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The Gamin Should Have His Place in the Classifications of India
Volume III: Marius; Book I: Paris Studied in its Atom; Chapter VII: The Gamin Should Have His Place in the Classifications of India
The body of street Arabs in Paris almost constitutes a caste. One might almost say: Not every one who wishes to belong to it can do so.
This word gamin was printed for the first time, and reached popular speech through the literary tongue, in 1834. It is in a little work entitled Claude Gueux that this word made its appearance. The horror was lively. The word passed into circulation.
The elements which constitute the consideration of the gamins for each other are very various. We have known and associated with one who was greatly respected and vastly admired because he had seen a man fall from the top of the tower of Notre-Dame; another, because he had succeeded in making his way into the rear courtyard where the statues of the dome of the Invalides had been temporarily deposited, and had “prigged” some lead from them; a third, because he had seen a diligence tip over; still another, because he “knew” a soldier who came near putting out the eye of a citizen.
This explains that famous exclamation of a Parisian gamin, a profound epiphonema, which the vulgar herd laughs at without comprehending,— Dieu de Dieu! What ill-luck I do have! to think that I have never yet seen anybody tumble from a fifth-story window! (I have pronounced I’ave and fifth pronounced fift’.)
Surely, this saying of a peasant is a fine one: “Father So-and-So, your wife has died of her malady; why did you not send for the doctor?” “What would you have, sir, we poor folks die of ourselves.” But if the peasant’s whole passivity lies in this saying, the whole of the free-thinking anarchy of the brat of the faubourgs is, assuredly, contained in this other saying. A man condemned to death is listening to his confessor in the tumbrel. The child of Paris exclaims: “He is talking to his black cap! Oh, the sneak!”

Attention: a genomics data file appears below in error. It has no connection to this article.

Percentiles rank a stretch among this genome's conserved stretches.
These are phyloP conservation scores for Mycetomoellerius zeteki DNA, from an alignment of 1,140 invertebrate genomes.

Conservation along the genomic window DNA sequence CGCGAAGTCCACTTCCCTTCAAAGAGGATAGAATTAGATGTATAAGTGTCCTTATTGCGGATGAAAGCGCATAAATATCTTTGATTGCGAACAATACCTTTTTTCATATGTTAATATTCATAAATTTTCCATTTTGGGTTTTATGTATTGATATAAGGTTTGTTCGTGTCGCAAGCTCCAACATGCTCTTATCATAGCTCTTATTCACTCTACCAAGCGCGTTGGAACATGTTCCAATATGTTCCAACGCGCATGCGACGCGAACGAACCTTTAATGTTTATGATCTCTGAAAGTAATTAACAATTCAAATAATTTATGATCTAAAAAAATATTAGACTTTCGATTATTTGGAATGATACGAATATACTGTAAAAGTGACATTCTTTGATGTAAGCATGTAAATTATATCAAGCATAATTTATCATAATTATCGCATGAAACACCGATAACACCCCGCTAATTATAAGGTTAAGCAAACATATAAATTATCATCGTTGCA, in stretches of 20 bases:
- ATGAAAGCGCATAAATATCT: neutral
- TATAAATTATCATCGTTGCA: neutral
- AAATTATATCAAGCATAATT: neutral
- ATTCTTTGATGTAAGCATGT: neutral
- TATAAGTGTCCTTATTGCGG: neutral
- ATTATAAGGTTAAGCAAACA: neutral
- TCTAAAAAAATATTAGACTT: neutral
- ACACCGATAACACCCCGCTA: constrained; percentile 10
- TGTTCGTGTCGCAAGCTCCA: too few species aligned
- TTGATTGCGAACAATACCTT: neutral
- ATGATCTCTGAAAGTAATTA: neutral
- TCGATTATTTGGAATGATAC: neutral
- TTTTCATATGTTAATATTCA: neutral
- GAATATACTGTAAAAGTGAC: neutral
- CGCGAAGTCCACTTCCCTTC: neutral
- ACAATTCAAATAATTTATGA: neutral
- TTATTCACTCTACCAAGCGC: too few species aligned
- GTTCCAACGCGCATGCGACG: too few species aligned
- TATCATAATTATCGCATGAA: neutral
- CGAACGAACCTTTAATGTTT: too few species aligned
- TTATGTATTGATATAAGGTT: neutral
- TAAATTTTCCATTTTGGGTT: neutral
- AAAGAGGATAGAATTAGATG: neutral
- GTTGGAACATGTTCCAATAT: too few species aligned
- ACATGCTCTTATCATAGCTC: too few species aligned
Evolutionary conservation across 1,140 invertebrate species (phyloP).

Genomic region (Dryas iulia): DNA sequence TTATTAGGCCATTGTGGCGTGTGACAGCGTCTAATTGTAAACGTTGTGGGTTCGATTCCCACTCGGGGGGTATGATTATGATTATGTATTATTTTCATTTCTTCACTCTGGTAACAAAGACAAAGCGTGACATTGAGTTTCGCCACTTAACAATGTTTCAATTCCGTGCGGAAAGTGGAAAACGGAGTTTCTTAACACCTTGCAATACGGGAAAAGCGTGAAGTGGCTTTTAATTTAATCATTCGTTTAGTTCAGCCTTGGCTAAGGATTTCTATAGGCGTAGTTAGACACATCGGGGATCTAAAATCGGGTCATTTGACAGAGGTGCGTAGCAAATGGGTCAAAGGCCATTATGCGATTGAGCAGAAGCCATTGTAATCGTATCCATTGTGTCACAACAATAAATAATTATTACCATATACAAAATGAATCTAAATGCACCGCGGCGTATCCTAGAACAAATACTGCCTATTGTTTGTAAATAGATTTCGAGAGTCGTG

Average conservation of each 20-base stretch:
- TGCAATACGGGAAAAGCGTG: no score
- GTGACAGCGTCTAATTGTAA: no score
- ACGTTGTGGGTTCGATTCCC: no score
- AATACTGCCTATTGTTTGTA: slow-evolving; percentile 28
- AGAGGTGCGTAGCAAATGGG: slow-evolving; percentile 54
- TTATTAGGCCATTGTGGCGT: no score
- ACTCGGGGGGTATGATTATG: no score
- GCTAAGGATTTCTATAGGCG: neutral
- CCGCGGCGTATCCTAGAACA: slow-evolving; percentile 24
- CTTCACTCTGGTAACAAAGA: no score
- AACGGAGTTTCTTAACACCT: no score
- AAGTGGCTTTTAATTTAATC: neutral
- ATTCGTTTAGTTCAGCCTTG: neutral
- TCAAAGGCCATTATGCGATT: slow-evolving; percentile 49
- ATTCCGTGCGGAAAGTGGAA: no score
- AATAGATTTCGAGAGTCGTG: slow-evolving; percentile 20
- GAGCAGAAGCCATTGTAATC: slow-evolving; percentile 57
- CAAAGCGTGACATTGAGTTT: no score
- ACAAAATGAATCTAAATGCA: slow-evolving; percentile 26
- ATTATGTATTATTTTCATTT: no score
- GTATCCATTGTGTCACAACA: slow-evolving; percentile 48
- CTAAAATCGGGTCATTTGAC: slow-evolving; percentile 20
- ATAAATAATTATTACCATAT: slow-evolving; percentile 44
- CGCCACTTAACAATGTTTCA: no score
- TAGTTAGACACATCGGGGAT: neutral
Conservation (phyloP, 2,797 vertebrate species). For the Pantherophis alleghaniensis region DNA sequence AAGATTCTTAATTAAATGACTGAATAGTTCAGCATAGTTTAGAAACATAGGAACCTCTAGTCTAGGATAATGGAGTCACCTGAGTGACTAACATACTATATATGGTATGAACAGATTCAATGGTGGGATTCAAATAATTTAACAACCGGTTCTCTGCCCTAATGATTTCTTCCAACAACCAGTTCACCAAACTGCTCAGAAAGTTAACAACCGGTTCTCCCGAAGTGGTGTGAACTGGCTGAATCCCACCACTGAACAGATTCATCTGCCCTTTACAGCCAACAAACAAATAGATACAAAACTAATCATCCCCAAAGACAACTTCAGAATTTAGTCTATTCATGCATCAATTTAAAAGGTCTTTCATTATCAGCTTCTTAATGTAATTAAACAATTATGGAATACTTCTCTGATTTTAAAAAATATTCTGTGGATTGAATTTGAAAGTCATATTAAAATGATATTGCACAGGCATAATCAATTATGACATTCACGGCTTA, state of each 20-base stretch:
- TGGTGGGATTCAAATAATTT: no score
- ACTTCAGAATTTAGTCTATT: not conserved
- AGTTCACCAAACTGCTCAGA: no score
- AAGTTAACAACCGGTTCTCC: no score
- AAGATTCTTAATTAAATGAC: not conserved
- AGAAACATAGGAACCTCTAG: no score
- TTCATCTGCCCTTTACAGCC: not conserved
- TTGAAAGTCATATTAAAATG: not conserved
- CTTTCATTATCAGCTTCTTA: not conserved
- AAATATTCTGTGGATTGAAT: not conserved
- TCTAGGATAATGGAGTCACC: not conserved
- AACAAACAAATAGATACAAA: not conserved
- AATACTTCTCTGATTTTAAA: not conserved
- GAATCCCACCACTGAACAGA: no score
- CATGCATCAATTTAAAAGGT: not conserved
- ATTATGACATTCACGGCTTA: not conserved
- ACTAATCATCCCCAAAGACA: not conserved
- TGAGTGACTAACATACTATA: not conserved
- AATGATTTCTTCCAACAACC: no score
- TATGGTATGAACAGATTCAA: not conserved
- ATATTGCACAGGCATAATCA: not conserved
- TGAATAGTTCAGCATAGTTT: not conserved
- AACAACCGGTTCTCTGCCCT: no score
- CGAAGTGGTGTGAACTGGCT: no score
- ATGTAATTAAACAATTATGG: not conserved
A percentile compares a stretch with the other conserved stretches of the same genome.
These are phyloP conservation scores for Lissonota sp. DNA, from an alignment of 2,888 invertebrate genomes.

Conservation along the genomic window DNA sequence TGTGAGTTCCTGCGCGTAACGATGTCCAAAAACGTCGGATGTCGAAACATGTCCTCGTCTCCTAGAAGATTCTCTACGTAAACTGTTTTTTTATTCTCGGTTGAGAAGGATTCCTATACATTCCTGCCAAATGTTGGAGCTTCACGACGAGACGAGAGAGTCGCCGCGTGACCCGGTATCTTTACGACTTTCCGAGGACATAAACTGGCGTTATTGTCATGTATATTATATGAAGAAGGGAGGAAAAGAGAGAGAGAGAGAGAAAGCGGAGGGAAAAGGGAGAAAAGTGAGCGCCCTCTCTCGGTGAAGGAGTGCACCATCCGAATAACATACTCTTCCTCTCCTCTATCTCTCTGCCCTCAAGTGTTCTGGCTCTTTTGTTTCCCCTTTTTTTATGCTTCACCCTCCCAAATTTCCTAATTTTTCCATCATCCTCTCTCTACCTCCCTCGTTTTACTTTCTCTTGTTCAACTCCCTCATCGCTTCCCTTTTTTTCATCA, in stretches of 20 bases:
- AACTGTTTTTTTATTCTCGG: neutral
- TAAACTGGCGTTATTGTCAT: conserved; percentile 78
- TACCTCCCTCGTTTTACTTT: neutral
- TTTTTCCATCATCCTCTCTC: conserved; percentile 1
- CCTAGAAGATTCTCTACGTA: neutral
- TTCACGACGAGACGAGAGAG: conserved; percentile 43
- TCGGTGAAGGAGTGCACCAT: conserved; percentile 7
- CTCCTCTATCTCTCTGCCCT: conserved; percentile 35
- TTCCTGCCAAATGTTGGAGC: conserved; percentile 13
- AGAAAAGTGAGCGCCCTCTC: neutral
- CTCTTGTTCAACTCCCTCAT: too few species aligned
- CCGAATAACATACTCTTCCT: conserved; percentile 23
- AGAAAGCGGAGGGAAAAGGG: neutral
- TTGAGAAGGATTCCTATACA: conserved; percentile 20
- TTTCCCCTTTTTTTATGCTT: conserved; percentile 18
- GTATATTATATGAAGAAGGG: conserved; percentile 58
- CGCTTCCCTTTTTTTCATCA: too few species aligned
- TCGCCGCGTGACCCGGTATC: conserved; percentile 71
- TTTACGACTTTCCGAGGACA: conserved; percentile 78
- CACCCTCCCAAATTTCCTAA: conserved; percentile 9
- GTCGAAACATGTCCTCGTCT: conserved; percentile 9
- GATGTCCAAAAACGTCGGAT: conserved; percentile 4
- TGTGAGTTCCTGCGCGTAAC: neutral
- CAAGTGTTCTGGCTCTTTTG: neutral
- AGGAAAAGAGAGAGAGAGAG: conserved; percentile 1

A certain audacity on matters of religion sets off the gamin. To be strong-minded is an important item.
To be present at executions constitutes a duty. He shows himself at the guillotine, and he laughs. He calls it by all sorts of pet names: The End of the Soup, The Growler, The Mother in the Blue (the sky), The Last Mouthful, etc., etc. In order not to lose anything of the affair, he scales the walls, he hoists himself to balconies, he ascends trees, he suspends himself to gratings, he clings fast to chimneys. The gamin is born a tiler as he is born a mariner. A roof inspires him with no more fear than a mast. There is no festival which comes up to an execution on the Place de Grève. Samson and the Abbé Montès are the truly popular names. They hoot at the victim in order to encourage him. They sometimes admire him. Lacenaire, when a gamin, on seeing the hideous Dautin die bravely, uttered these words which contain a future: “I was jealous of him.” In the brotherhood of gamins Voltaire is not known, but Papavoine is. “Politicians” are confused with assassins in the same legend. They have a tradition as to everybody’s last garment. It is known that Tolleron had a fireman’s cap, Avril an otter cap, Losvel a round hat, that old Delaporte was bald and bareheaded, that Castaing was all ruddy and very handsome, that Bories had a romantic small beard, that Jean Martin kept on his suspenders, that Lecouffé and his mother quarrelled. “Don’t reproach each other for your basket,” shouted a gamin to them. Another, in order to get a look at Debacker as he passed, and being too small in the crowd, caught sight of the lantern on the quay and climbed it. A gendarme stationed opposite frowned. “Let me climb up, m’sieu le gendarme,” said the gamin. And, to soften the heart of the authorities he added: “I will not fall.” “I don’t care if you do,” retorted the gendarme.
In the brotherhood of gamins, a memorable accident counts for a great deal. One reaches the height of consideration if one chances to cut one’s self very deeply, “to the very bone.”
The fist is no mediocre element of respect. One of the things that the gamin is fondest of saying is: “I am fine and strong, come now!” To be left-handed renders you very enviable. A squint is highly esteemed.